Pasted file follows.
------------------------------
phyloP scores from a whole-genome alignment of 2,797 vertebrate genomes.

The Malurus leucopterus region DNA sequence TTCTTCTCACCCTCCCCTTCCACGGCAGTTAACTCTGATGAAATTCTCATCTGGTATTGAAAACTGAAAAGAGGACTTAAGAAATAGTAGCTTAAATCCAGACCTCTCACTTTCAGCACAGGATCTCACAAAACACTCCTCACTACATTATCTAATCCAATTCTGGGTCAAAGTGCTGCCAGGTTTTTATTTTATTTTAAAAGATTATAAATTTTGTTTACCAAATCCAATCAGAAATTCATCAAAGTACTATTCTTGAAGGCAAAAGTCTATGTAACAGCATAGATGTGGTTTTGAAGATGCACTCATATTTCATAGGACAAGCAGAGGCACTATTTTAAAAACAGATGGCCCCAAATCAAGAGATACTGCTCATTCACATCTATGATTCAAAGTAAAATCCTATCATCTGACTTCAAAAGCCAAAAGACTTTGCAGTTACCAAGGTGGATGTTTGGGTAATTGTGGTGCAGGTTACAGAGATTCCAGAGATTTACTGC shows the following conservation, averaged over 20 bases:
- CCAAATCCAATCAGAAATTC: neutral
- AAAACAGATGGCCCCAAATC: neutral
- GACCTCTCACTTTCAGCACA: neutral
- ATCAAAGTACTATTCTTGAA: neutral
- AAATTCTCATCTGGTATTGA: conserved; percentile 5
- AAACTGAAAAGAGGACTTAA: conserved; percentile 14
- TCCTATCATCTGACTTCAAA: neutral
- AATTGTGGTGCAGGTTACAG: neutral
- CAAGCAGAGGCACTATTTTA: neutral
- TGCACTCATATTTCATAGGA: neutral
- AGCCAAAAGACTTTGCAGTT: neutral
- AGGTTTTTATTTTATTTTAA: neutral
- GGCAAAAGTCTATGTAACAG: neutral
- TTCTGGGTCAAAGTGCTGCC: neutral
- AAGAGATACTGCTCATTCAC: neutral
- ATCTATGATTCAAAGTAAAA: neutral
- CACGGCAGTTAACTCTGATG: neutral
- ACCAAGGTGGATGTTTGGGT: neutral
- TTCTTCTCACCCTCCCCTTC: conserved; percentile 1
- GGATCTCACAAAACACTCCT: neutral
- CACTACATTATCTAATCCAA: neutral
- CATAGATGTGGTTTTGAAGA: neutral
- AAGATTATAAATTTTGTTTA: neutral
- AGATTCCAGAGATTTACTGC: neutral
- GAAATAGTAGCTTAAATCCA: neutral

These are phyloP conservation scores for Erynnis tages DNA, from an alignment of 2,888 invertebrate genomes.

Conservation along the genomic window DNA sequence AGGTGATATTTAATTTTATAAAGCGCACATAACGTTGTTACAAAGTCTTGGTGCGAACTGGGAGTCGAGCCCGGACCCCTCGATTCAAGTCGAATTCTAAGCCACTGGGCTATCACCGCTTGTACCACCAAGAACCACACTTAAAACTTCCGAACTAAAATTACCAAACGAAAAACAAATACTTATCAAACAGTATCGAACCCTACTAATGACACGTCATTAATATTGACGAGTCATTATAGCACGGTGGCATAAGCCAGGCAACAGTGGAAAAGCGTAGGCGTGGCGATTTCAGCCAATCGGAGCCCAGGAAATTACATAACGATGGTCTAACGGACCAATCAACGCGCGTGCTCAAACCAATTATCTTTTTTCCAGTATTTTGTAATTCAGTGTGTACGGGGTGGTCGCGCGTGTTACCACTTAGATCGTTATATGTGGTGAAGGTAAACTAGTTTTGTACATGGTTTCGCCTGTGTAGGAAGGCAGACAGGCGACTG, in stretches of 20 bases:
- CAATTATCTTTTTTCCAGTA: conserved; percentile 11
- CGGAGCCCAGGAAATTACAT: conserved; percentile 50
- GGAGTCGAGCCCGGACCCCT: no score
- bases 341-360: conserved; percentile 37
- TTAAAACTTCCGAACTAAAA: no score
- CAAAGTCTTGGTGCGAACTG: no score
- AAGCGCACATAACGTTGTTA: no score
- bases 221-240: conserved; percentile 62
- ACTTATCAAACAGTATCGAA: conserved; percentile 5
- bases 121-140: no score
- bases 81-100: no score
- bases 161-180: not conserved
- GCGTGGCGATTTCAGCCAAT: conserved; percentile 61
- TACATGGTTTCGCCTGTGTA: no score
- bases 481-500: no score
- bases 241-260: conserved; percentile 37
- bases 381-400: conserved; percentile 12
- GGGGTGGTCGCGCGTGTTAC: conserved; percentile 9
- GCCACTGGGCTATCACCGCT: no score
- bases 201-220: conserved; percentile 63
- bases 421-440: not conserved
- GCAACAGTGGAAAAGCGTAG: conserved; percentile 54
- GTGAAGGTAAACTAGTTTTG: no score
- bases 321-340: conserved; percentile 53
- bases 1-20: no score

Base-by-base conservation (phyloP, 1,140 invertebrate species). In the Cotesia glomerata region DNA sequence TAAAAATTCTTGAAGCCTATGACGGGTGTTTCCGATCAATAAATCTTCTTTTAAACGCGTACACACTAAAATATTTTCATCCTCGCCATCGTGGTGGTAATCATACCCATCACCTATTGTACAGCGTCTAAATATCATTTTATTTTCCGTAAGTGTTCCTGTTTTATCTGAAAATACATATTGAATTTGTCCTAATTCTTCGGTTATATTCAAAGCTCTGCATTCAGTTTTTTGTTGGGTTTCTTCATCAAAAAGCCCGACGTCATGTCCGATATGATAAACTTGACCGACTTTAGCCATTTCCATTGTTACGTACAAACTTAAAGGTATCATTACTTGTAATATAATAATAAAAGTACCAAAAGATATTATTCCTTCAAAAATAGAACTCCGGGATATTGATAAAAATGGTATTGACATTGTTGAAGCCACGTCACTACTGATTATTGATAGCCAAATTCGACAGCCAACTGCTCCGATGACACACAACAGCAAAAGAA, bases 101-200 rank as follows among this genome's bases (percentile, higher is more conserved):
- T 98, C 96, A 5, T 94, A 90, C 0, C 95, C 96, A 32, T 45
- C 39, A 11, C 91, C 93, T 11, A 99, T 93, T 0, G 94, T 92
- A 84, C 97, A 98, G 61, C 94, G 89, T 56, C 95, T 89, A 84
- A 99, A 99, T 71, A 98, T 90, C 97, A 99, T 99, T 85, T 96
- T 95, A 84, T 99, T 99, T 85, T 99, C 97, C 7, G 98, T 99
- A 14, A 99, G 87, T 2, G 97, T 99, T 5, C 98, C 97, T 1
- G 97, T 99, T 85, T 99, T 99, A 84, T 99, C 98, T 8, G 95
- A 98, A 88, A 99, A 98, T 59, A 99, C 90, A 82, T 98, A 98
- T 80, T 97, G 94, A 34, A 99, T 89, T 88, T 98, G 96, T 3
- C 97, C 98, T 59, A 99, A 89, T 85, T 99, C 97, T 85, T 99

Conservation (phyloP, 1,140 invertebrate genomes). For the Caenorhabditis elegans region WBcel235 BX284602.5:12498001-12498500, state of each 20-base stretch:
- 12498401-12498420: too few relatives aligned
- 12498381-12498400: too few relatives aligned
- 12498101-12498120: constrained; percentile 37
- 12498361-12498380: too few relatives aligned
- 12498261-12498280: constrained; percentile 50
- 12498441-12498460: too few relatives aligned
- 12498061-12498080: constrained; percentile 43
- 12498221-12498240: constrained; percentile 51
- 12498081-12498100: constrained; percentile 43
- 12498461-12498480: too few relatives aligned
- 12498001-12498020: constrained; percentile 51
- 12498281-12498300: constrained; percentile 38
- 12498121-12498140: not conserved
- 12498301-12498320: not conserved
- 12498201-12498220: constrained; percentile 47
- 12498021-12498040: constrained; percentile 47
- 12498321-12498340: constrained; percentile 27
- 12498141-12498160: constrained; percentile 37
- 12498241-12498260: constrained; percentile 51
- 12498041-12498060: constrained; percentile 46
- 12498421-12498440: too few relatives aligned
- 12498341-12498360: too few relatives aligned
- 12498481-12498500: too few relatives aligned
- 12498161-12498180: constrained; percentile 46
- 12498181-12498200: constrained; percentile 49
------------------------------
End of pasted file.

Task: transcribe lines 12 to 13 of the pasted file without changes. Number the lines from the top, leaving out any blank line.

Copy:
- TGCACTCATATTTCATAGGA: neutral
- AGCCAAAAGACTTTGCAGTT: neutral